Action Crime Horror Sci Fi Thriller

Army of the Dead

This zombie heist movie rolls the dice and has fun doing so.

I did an article yesterday about the original “Dawn of the Dead” and the remake directed by Zack Snyder, since “Army of the Dead” is the first zombie movie he’s directed since that film. I said the original was the best, while the remake was fun on its own terms. A fellow on Instagram agreed with my opinion, but criticized me for not discussing about its mass consumerism since both films take place at malls. I’m not concerned about those elements; I’m more concerned about whether the movie is good or not.

This time, “Army of the Dead” takes place in Las Vegas, when an outbreak begins because a woman gives her new husband a blow job en route, and crashes into an army truck containing a bulletproof zombie. That zombie attacked the soldiers, and they head over to Sin City, which soon becomes blocked. It’s also set to be liquidated on the 4th of July, because they say: “it would be really cool.”

Both these movies-they don’t compare with George A. Romero’s masterpiece, but Snyder knows how to have fun with the genre, unlike Paul. W.S. Anderson. He’s takes some risks, spikes the zombie movie with an “Ocean’s Eleven” style, some interesting characters, and entertaining attacks and chases.

As the crime caper story begins, a Japanese businessman named Bly Tanaka (Hiroyuki Sanada) asks mercenary Scott Ward (Dave Bautista) to extract $200 million from an underground vault in one of the casinos. To pull off the heist, he assembles a crew-most of whom you can read, while few aren’t fully examined.

The crew includes the mechanic Maria (Ana de la Reguera), the wisecracking helicopter pilot Marianne (Tig Notaro) the YouTuber Mikey Guzman (Raul Castillo), the philosopher Vanderohe (Omari Hardwick) the safe cracker Ludwig (Matthias Schweighofer), Tanaka’s right-hand man Martin (Garrett Dillahunt), the coyote Lily (Nora Arnezeder), and the jerky security guard Burt (Theo Rossi).

His estranged daughter (Ella Purnell) works as a volunteer at one of the quarantine camps, and he asks her to drive his team there in exchange for a better future for her. But she needs to get inside the city to rescue her refugee friend (Huma Quershi), who is trapped there. The dad says “no,” but she’s strong-willed, so she’s not talking “no” for an answer.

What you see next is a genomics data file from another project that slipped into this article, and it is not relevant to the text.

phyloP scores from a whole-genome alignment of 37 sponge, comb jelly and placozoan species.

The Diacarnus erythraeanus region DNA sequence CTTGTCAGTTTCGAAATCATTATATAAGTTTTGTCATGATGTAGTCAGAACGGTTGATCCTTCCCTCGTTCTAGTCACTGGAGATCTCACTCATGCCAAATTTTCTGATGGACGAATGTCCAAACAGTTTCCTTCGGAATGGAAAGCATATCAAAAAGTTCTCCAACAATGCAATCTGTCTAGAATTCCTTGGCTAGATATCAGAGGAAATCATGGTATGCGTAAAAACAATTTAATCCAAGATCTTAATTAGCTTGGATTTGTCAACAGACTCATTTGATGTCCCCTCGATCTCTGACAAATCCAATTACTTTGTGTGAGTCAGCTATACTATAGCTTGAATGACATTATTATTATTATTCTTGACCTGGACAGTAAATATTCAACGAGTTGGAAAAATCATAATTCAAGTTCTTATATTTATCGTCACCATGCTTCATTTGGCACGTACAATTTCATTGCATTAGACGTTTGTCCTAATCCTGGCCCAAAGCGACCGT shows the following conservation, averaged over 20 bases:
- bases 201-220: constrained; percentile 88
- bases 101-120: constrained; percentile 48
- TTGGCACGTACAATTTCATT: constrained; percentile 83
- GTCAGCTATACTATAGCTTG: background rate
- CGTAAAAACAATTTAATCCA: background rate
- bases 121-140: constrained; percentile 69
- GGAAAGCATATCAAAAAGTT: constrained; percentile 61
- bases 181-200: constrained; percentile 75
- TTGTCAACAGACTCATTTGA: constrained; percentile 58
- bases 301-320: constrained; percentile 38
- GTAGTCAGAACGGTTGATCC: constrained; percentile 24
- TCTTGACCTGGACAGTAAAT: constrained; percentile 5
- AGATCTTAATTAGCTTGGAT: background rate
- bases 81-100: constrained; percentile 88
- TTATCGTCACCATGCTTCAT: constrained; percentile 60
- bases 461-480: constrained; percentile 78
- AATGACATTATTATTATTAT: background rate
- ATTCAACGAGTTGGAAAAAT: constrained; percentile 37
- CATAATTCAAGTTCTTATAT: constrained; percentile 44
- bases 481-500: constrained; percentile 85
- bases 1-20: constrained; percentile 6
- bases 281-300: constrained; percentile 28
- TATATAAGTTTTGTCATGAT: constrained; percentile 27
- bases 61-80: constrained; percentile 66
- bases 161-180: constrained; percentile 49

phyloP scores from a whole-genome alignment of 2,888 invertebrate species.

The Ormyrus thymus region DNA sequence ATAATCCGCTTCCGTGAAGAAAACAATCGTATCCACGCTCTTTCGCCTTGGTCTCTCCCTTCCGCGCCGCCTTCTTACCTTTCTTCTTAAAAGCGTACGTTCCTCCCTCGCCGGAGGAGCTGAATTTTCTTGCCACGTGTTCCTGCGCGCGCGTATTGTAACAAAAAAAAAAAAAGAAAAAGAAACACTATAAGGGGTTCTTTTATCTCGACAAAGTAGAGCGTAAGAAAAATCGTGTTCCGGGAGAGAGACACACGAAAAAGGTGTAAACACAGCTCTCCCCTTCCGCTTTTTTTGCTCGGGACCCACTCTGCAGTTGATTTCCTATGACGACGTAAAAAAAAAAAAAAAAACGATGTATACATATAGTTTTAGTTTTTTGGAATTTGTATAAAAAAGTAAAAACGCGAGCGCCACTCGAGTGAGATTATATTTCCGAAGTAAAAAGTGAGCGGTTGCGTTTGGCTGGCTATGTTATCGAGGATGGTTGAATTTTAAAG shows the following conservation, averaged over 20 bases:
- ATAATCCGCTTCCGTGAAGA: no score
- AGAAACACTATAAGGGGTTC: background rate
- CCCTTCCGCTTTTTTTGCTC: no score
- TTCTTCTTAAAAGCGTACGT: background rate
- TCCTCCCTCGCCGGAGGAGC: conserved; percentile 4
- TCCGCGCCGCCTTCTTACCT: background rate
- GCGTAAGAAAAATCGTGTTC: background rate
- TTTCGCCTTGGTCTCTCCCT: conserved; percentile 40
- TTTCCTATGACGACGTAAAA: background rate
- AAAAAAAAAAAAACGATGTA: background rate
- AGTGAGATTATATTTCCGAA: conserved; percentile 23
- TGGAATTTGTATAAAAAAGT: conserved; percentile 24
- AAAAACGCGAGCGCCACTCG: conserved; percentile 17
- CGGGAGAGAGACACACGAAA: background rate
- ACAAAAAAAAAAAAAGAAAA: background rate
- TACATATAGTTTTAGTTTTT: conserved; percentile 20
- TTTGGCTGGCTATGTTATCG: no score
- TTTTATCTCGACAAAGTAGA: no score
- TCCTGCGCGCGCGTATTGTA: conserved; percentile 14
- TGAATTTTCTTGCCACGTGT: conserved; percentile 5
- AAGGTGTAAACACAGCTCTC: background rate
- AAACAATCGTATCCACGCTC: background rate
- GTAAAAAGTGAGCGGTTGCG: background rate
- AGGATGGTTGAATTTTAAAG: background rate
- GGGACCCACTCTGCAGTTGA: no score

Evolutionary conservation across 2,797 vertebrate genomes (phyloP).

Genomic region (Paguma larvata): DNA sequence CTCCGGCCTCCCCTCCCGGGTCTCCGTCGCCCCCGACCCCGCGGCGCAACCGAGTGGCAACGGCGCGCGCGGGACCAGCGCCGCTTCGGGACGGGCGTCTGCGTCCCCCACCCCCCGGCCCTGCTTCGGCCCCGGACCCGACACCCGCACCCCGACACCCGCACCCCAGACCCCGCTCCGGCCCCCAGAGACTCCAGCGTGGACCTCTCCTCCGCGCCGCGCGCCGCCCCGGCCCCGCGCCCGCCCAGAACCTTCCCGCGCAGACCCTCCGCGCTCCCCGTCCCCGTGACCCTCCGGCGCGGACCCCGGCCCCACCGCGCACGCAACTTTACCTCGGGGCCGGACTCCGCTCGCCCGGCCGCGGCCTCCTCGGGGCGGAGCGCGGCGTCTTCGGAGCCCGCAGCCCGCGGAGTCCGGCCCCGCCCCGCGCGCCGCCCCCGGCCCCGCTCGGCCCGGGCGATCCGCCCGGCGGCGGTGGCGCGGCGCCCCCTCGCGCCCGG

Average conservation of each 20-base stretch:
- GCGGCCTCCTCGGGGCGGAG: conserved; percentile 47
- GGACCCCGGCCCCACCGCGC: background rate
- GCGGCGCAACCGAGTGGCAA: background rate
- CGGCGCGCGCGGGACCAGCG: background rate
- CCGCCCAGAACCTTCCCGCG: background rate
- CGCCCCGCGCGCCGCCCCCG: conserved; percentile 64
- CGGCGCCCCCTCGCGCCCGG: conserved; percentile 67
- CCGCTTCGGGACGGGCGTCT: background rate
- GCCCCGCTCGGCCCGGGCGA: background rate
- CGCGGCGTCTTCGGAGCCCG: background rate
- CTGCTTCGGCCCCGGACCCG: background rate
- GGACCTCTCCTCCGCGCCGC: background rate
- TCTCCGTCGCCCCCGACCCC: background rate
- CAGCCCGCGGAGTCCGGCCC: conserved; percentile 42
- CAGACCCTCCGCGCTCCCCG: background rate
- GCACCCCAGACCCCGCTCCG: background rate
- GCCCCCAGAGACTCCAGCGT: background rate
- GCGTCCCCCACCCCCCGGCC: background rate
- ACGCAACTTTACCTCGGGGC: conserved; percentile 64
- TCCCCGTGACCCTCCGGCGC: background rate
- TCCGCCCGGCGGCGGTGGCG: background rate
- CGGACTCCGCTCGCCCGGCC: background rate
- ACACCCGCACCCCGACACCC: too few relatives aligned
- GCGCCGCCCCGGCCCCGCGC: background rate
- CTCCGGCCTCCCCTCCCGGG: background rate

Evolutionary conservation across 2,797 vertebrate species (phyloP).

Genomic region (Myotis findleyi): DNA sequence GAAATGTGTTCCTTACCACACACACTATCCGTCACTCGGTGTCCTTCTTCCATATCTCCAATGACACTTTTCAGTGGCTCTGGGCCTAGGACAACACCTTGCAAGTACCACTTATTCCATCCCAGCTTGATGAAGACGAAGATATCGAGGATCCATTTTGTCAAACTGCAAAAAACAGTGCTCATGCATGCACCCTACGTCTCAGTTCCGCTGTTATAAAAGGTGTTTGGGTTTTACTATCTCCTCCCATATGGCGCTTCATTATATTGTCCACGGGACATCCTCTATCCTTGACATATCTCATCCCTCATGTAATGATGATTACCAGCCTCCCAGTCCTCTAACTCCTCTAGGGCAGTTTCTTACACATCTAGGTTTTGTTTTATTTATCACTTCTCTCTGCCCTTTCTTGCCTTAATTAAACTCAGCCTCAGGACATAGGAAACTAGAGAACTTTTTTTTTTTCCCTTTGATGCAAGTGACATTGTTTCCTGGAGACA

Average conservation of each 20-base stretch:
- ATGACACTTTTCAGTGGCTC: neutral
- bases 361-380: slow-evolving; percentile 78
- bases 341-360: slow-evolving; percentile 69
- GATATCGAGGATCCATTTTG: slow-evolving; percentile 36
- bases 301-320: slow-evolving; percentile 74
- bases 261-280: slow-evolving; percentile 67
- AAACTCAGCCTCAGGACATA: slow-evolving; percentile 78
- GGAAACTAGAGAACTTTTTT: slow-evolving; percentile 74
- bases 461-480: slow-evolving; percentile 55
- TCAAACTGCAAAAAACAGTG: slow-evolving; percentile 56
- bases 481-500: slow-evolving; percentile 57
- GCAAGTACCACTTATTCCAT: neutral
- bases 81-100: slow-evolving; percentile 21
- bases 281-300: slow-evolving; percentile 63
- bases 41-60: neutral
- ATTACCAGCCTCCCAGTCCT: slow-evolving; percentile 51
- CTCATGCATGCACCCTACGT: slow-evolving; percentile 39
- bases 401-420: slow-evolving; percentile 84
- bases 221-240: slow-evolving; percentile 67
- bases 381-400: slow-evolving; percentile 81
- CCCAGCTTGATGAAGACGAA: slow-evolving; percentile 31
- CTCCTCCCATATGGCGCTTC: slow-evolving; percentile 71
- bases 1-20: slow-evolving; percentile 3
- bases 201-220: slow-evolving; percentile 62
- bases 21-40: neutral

The last half of “Army of the Dead” tries to be more dramatic than the other half, which is one of the reasons why it’s a long movie-running at 2 hours and 28 min. Another reason is how the zombies are depicted like native tribes as they have their own ways of capturing humans-they have their leader examine them before they bite them. And others include the vault-opening rules, as well as the father-daughter relationship.

Now, before you say: “I get it-it’s a crappy movie,” this isn’t a crappy movie. It’s actually a lot of fun because of its sly wit, characters, zombie attacks, and its attempts to do anything to be entertaining. I admired how Bautista has the kind of personality I looked for and missed in “Stuber” and “My Spy,” both outside his “Guardians of the Galaxy” reach. I also enjoyed Purnell for her acting and ambitions, Schweighofer for his silly comedy, Hardwick and Arnezeder for not following those mean tough character cliches, and Notaro for her wisecracks.

For those of you who suffered through the casino heist bomb “3,000 Miles to Graceland” 20 years ago, you might be enthralled or disappointed, depending on how you view it. But in my perspective, I was at the edge of my seat.

Rating: 3 out of 4.

In Select Theaters This Friday

Streaming on Netflix Next Week

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